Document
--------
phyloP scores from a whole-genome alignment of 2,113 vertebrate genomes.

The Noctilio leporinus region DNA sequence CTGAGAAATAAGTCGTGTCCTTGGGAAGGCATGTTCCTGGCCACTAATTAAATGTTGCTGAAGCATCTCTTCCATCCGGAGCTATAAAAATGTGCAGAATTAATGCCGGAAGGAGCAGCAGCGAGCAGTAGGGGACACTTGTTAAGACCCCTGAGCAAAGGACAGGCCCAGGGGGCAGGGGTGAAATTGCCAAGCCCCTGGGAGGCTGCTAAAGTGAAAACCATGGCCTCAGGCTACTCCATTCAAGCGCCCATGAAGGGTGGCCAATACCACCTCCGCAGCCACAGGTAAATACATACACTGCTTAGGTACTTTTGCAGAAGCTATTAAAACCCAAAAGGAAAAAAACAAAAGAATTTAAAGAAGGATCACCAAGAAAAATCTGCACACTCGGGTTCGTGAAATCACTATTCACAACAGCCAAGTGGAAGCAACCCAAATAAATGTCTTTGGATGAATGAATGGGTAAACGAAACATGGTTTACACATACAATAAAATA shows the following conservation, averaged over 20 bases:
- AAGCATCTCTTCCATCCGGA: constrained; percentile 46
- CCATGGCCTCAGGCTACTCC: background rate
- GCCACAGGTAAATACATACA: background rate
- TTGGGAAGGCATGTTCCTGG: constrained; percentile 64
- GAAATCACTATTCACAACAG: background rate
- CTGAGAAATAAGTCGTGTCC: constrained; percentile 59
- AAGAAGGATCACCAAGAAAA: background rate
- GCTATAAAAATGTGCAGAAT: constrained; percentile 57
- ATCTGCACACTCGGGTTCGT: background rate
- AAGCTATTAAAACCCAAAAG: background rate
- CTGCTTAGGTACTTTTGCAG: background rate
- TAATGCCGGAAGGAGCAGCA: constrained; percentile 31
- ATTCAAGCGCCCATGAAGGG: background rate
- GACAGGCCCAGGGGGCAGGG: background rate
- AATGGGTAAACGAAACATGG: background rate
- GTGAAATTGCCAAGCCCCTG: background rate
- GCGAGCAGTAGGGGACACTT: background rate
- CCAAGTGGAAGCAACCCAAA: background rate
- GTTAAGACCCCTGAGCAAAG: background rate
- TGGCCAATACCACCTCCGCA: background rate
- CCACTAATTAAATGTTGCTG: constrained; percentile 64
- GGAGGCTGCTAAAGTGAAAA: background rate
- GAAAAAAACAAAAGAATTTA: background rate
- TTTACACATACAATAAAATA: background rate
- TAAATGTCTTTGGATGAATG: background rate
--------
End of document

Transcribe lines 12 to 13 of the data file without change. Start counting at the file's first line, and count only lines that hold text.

- AAGCTATTAAAACCCAAAAG: background rate
- CTGCTTAGGTACTTTTGCAG: background rate